Last week, we had some pediatric patients come in with upper respiratory symptoms.  A few of them had a rash and had been given antibiotics, so there was a thought that maybe it was a “drug-related rash.”  But it wasn’t long before a few more kids came in, and it was clear that this wasn’t a medication-induced rash.  Yep, this was measles.

photo 1
Typical measles rash
Sometimes the spots coalesce into larger lesions like this one.
Sometimes the spots coalesce into larger lesions like this one.

It didn’t take long before our entire pediatric ward was full of measles patients.  We were in the middle of a genuine outbreak.  The feared complication of measles is pneumonia, and indeed most of the patients we were getting had it.  Many have them were requiring oxygen.  In the picture below, the machines on the floor are oxygen concentrators.

Pedi ward full of measles patients - most with pneumonia and on oxygen.
Pedi ward full of measles patients – most with pneumonia and on oxygen.

The health department was notified, and they began taking measures.  Much of the outbreak was centered on an orphanage down the street from us.  So we contacted them and gave them specific instructions.  First, isolate any kids that were showing symptoms.  Second, send any kids to the hospital that were showing signs of pneumonia or respiratory distress.  We took a trip down to the orphanage ourselves to see the patients who were not sent to the hospital and check on them.

Dr. Mehret checking out one of the babies.
Dr. Mehret checking out one of the babies.

By God’s grace, the outbreak seems to be relenting.  Our hospital has admitted around 15 kids.  Sadly, a few of them have succumbed to the disease.  The thing about measles in outbreak settings, is that it affects the very young.  Children are vaccinated against this virus between nine months and one year of age.  So the most vulnerable are the babies less than nine months.  Formula-fed babies (like the orphans) are particularly vulnerable because they don’t get protective maternal antibodies.  Fortunately, some who were very sick are pulling through.   The situation itself feels like a war zone.  Our doctors and our nurses are tired, but they are doing an amazing job – rising to the occasion and providing excellent care.  We praise God for using us in this situation, and hope to bring Him glory through it.  As it says in 1 Cor 15:58, “Be steadfast, immovable, always abounding in the work of the Lord, knowing that in the Lord your labor is not in vain.”  Pray that we will be steadfast.  And that no more of these precious little ones will die.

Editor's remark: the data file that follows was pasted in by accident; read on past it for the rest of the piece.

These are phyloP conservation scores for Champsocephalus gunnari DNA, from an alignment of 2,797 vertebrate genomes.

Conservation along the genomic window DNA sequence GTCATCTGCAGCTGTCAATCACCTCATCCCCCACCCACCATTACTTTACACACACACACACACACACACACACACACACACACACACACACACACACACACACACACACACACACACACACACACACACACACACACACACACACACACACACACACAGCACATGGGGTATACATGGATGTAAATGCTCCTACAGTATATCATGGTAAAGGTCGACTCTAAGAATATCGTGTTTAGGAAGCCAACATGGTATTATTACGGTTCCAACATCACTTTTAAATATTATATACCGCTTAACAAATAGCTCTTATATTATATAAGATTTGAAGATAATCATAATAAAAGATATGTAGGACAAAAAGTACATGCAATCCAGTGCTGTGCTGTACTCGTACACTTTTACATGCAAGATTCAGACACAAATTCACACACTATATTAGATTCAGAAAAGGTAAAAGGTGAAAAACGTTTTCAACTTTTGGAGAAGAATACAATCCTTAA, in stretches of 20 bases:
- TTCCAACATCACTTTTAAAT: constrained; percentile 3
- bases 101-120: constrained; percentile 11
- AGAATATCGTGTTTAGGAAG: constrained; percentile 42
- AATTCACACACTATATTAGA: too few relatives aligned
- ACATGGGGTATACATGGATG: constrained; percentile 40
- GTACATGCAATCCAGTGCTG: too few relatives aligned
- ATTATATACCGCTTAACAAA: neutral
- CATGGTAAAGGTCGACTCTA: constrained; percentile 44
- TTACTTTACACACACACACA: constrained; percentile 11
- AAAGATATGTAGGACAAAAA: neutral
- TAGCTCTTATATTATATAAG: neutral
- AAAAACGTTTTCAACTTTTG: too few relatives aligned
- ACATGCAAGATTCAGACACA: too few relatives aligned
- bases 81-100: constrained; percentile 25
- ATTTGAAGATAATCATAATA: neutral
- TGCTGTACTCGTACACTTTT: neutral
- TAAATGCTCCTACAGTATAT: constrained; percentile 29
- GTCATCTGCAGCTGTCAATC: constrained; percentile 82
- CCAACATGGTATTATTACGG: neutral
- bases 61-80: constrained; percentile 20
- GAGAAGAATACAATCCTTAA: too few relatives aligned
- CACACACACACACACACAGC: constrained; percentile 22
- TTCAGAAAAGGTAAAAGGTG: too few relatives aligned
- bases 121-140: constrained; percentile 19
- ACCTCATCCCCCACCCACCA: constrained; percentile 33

The other thing about situations like this, is that it stretches our thin resources to the maximum.  We don’t have enough oxygen concentrators.  We don’t have enough pulse oximeters.  And we can’t mechanically ventilate kids with severe pneumonia.  We hope to buy non-invasive ventilator machines, and perhaps one or two mechanical ventilators.  We’d love to be even better prepared the next time this happens.  Would you consider a donation today that would help us do that?  Just click donate in the upper right corner of the site.  Thanks for your support and prayers.



St. Luke’s Health Care Foundation
(630) 510-2222
St. Luke's Health Care Foundation PO Box 4465
Wheaton, IL 60189-4465